Allergen immunotherapy (also termed
desensitization) is a medical treatment aiming at
patients suffering from allergies that are insufficiently
controlled by symptomatic treatments.
Sub-lingual immunotherapy is used by physicians in many countries: it involves
putting drops or a tablet of allergen extracts under the tongue to swallow the
It allows the body to become tolerant of the allergen by absorbing the allergen
through the stomach lining. The treatment is usually taken at home. Sublingual
immunotherapy is currently commercialized and used in most European and
South American countries, and in Australia and Asian countries. In most
European countries, national regulations allow marketing of allergen products
as "named patient preparations" (NPPs). In the United States, it has not yet
received FDA approval, though off-label prescription is becoming common.
Subcutaneous immunotherapy is the historical route of
administration and consists of allergen extract injections
which can only be performed with a medical observation.
Subcutaneous immunotherapy protocols generally involve
weekly injections during a build-up phase, followed by
monthly maintenance injections for a period of 3–5 years.
The British physicians Noon and Freeman were the first
researchers to test pollen allergen immunotherapy in a patient
cohort. Noon and Freeman, researchers at the Department of
Therapeutic Inoculation at St. Mary’s Hospital in London,
published their findings in The Lancet in 1915.Building on the
observations of his predecessors Bostock, Blackley and Dunbar,
Noon noted that hay fever patients “sometimes become cured”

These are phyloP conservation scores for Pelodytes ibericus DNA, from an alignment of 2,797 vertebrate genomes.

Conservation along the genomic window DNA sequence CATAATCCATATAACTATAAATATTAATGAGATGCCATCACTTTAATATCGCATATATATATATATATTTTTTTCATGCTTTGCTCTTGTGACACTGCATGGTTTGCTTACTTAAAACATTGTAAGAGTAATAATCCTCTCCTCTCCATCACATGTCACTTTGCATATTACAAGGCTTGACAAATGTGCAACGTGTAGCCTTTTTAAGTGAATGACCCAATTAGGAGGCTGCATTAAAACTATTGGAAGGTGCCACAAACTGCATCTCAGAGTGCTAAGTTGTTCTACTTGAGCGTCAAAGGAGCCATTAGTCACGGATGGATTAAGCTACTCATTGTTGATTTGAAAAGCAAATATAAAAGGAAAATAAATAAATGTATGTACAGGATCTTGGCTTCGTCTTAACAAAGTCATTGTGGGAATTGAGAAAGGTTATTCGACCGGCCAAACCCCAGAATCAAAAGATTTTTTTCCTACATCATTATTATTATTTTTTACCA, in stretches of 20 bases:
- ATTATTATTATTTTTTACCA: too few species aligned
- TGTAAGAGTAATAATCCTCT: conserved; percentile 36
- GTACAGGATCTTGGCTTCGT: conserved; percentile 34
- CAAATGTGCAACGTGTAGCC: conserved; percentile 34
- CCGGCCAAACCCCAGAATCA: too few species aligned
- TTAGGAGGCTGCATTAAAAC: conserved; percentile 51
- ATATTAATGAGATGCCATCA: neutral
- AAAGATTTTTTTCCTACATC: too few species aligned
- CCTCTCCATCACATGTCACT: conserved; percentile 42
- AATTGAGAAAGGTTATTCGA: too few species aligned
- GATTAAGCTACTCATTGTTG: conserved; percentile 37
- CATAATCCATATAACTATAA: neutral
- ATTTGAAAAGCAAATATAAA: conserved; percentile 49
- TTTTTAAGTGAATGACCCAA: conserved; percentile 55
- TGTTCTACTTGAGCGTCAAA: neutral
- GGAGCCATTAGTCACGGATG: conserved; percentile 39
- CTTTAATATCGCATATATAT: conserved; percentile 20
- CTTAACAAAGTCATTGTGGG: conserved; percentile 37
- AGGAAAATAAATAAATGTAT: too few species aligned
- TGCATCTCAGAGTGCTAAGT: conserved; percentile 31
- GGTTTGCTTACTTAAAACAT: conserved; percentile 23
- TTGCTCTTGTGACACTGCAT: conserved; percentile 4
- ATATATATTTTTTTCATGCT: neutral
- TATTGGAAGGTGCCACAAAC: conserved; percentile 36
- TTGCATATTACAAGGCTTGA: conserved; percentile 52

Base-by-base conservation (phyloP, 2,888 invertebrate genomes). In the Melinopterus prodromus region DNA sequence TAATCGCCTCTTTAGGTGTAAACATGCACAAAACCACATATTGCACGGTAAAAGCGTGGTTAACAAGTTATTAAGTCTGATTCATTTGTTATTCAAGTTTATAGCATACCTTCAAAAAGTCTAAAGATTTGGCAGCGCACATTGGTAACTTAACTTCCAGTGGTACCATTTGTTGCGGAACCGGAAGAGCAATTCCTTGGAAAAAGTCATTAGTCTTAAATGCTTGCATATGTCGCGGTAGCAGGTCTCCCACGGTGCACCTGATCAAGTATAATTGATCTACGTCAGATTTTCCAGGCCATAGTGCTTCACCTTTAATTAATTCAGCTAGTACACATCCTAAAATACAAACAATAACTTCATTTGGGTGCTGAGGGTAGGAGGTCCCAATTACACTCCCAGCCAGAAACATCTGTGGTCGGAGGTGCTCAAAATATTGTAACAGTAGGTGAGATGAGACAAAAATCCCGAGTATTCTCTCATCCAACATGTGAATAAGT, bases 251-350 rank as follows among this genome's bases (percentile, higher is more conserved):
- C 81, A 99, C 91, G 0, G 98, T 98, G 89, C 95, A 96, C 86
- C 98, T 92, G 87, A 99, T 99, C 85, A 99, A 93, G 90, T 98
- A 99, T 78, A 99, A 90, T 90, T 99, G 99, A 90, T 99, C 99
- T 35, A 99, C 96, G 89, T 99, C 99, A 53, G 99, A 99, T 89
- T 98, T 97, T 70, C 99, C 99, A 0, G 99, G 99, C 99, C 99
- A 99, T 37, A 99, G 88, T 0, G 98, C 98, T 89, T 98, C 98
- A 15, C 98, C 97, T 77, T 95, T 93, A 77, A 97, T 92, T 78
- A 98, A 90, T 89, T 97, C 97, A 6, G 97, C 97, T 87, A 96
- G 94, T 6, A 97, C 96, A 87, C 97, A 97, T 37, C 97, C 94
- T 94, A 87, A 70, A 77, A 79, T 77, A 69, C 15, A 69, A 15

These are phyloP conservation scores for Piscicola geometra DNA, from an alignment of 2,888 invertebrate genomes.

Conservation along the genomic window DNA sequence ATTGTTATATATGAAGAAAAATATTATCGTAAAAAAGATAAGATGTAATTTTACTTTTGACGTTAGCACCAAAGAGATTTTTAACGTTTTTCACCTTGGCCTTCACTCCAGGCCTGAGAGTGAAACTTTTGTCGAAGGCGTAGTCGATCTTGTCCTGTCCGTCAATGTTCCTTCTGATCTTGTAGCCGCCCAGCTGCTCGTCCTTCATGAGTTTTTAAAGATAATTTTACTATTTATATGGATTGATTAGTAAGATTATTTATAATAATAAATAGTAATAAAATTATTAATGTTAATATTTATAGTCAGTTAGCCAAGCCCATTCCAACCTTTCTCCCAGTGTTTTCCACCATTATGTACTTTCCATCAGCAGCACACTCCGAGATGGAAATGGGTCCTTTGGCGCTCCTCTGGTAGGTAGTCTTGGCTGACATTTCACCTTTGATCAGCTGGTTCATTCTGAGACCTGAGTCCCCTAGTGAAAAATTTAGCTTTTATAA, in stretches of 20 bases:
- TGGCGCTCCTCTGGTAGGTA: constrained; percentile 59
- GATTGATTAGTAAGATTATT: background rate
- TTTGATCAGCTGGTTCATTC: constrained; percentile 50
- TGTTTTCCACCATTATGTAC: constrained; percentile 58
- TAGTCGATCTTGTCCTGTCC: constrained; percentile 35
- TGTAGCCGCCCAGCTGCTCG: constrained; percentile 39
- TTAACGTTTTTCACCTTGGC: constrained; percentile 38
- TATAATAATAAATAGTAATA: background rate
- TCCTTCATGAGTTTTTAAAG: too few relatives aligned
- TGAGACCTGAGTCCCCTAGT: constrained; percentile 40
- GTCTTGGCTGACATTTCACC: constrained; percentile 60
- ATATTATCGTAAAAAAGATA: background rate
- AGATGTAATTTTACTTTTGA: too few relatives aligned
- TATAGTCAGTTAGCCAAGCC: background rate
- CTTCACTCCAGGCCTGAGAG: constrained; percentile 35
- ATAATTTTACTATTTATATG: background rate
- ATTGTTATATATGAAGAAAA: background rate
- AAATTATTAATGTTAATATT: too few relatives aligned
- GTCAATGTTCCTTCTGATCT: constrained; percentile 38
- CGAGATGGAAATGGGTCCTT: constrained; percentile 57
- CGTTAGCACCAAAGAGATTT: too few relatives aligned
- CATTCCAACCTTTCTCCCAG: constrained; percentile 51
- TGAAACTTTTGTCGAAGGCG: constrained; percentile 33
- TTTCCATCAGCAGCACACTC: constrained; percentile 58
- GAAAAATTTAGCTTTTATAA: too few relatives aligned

and that this was possibly because they “have had the good
fortune to develop an active immunity against the toxin.” He
hypothesized that by injecting hay fever patients with small
amounts of a pollen “toxin”, a state of immunity could be
Mechanism of therapeutic action
In desensitization immunotherapy the aim is to restore
tolerance to the allergen by reducing its tendency to
induce IgE production. Patients are desensitized by
injection with escalating doses of allergen, starting with
tiny amounts, an injection schedule that gradually
decreases the IgE-dominated response. The mechanisms
underlying desensitization therapy are complex, but the
key to success seems to be the induction of regulatory T
cells secreting IL-10 and/or TGF-beta, which skew the
response away from IgE production.
Sublingual immunotherapy involves, putting drops or a tablet of allergen extract under the tongue and
then swallowing the extract. Besides its efficacy, sublingual immunotherapy is known to have a better
safety profile than subcutaneous immunotherapy and one of the significant benefits of sublingual
immunotherapy .is also that the patient can take the treatment at home
Today allergen immunotherapy is available in tablet form (for grass pollens).
No other method of administration of allergen immunotherapy has reached this level of proof
and provides such a favorable benefit/risk ratio. Allergen immunotherapy has therefore acquired a
level of evidence equivalent to that of “conventional” drugs, both in terms of documentation of its
pharmaceutical quality and the rigor of its production, and its terms of demonstration of its clinical
efficacy and safety for patients.
Prescribed by an allergy specialist, injections of allergens are
administered in a medically controlled environment and followed
by an observation period of 30 minutes. These pain-free injections
are given in order to subcutaneously (under the skin) administer
the allergen on the arm between the elbow and shoulder.
Allergen injections are started at very low doses. The dose is
gradually increased on a regular (and usually weekly) basis, until a
"maintenance" dose is reached. Once the maintenance dose is
reached, the injections are administered less often (every two to
four weeks), still on a regular basis. After 3 years or 3 seasons (if
seasonal allergy) of successful completion of immunotherapy, long-
term protection can be expected.